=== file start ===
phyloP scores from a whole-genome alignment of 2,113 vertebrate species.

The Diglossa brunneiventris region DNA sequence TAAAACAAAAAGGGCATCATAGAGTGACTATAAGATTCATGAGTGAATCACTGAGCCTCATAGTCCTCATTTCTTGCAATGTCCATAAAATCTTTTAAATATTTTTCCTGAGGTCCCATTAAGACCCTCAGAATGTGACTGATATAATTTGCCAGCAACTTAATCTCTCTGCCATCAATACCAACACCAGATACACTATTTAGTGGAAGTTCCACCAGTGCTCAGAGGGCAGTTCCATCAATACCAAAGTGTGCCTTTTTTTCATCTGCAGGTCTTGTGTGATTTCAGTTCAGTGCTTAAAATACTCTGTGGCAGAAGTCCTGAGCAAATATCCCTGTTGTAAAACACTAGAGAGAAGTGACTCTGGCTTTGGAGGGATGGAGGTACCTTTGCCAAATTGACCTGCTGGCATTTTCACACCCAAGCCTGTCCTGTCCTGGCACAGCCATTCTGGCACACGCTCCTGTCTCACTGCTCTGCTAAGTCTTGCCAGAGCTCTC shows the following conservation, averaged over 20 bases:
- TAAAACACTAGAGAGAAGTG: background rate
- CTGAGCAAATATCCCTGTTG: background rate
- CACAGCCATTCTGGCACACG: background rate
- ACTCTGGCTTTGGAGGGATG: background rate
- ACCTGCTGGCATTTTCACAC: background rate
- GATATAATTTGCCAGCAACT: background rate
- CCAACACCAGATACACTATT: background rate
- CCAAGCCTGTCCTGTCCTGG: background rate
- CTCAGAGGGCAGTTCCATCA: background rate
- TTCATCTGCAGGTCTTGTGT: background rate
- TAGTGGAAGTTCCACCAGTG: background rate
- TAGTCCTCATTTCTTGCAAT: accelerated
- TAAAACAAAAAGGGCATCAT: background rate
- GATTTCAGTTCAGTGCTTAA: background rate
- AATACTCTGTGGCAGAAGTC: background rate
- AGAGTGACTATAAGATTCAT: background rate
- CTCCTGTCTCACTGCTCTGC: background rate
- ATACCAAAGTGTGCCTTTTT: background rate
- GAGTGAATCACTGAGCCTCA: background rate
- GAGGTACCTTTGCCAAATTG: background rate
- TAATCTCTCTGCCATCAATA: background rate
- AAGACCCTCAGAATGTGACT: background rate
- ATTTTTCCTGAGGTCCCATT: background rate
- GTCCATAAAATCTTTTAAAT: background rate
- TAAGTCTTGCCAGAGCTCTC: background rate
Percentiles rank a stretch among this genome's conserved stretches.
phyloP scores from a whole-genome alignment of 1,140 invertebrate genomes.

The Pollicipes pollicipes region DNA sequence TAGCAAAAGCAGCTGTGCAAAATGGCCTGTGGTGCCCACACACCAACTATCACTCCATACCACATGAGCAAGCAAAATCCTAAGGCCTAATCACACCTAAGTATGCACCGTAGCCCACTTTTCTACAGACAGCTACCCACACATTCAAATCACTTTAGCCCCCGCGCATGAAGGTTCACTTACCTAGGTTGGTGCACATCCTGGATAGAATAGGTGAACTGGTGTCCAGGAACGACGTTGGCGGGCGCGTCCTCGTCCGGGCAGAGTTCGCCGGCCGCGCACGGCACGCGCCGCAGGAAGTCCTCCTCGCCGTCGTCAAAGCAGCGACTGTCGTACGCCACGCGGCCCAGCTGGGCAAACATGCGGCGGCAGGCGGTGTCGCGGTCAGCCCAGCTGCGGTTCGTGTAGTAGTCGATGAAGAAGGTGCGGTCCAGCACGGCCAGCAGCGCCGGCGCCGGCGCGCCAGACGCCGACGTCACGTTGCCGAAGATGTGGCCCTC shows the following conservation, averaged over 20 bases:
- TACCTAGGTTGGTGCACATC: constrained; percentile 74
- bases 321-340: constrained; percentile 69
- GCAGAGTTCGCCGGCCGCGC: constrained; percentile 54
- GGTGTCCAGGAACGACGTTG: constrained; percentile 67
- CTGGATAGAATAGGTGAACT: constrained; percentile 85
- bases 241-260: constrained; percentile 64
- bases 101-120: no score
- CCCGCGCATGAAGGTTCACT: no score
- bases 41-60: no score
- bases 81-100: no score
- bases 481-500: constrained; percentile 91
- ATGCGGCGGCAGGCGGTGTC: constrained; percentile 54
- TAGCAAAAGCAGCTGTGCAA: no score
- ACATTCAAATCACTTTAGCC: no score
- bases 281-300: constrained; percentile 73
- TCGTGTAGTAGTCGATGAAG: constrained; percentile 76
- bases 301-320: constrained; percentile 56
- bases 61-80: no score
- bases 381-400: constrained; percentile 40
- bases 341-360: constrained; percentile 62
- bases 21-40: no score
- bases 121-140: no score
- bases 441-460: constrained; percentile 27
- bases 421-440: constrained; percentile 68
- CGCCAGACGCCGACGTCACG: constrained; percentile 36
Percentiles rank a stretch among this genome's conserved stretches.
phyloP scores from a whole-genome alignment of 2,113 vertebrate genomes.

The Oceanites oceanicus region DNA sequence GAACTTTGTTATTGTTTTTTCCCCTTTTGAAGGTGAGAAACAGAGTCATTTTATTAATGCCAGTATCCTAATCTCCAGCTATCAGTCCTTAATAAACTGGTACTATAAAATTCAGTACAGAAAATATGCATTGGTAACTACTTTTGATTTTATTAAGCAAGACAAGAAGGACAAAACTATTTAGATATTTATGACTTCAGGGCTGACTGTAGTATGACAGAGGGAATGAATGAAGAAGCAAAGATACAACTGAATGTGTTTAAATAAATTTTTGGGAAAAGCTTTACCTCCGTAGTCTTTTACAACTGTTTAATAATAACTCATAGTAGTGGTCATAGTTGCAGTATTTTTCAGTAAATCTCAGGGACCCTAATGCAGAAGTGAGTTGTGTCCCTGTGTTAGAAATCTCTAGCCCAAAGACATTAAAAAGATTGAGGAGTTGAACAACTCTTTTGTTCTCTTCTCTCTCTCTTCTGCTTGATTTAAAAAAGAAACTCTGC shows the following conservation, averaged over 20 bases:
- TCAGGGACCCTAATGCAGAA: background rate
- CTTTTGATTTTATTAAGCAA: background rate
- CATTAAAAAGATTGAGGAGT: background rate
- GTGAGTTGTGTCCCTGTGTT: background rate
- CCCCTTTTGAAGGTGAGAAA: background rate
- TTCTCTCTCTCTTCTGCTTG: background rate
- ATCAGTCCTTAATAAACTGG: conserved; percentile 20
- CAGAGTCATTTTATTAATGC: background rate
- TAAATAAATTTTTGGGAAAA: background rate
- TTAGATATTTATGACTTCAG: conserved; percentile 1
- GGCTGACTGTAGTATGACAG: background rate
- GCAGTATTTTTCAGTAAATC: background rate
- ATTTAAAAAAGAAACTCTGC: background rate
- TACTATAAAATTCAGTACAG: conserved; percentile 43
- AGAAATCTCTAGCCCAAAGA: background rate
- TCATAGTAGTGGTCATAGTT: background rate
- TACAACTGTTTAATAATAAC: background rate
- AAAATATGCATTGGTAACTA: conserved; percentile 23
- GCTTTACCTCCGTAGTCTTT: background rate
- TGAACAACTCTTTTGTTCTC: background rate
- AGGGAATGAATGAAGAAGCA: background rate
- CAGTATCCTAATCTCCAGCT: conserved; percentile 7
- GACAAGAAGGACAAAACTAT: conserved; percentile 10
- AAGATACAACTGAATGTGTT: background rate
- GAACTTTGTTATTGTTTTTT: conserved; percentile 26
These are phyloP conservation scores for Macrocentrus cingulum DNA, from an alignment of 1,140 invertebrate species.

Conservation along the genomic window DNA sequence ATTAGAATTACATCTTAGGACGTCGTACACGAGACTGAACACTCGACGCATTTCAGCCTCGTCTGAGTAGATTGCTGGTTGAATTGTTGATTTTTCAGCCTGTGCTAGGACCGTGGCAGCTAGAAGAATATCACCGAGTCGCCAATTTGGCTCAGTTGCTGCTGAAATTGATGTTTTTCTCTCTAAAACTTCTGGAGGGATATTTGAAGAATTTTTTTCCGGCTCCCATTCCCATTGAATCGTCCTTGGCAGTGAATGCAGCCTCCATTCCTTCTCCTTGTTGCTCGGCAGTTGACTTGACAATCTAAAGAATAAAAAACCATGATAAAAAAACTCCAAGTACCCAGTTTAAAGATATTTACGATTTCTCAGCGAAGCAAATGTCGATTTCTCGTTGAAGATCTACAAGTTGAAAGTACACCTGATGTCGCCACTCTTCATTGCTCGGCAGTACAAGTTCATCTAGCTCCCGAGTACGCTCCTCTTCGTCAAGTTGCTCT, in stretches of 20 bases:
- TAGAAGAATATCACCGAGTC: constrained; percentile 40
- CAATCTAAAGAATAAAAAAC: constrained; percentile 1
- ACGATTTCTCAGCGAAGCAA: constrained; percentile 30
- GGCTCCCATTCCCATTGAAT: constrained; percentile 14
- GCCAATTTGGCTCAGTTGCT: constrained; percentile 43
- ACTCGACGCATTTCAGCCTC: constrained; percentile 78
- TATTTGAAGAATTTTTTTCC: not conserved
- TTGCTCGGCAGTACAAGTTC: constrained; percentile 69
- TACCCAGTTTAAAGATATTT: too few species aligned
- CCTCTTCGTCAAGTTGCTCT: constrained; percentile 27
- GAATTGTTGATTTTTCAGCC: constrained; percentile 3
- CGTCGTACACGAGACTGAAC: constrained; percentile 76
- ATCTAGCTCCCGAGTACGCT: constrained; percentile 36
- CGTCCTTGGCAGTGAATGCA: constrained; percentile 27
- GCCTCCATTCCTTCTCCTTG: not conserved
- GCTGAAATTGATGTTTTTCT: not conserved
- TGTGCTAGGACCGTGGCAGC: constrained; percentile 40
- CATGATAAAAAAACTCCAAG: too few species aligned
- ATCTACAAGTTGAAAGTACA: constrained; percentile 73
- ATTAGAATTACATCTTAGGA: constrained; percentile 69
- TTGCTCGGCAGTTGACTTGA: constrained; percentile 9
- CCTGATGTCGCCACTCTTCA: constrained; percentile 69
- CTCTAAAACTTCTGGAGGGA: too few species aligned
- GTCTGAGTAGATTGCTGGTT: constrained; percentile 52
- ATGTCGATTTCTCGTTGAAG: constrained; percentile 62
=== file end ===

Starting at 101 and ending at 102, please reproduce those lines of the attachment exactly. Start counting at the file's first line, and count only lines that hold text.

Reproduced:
- GCTGAAATTGATGTTTTTCT: not conserved
- TGTGCTAGGACCGTGGCAGC: constrained; percentile 40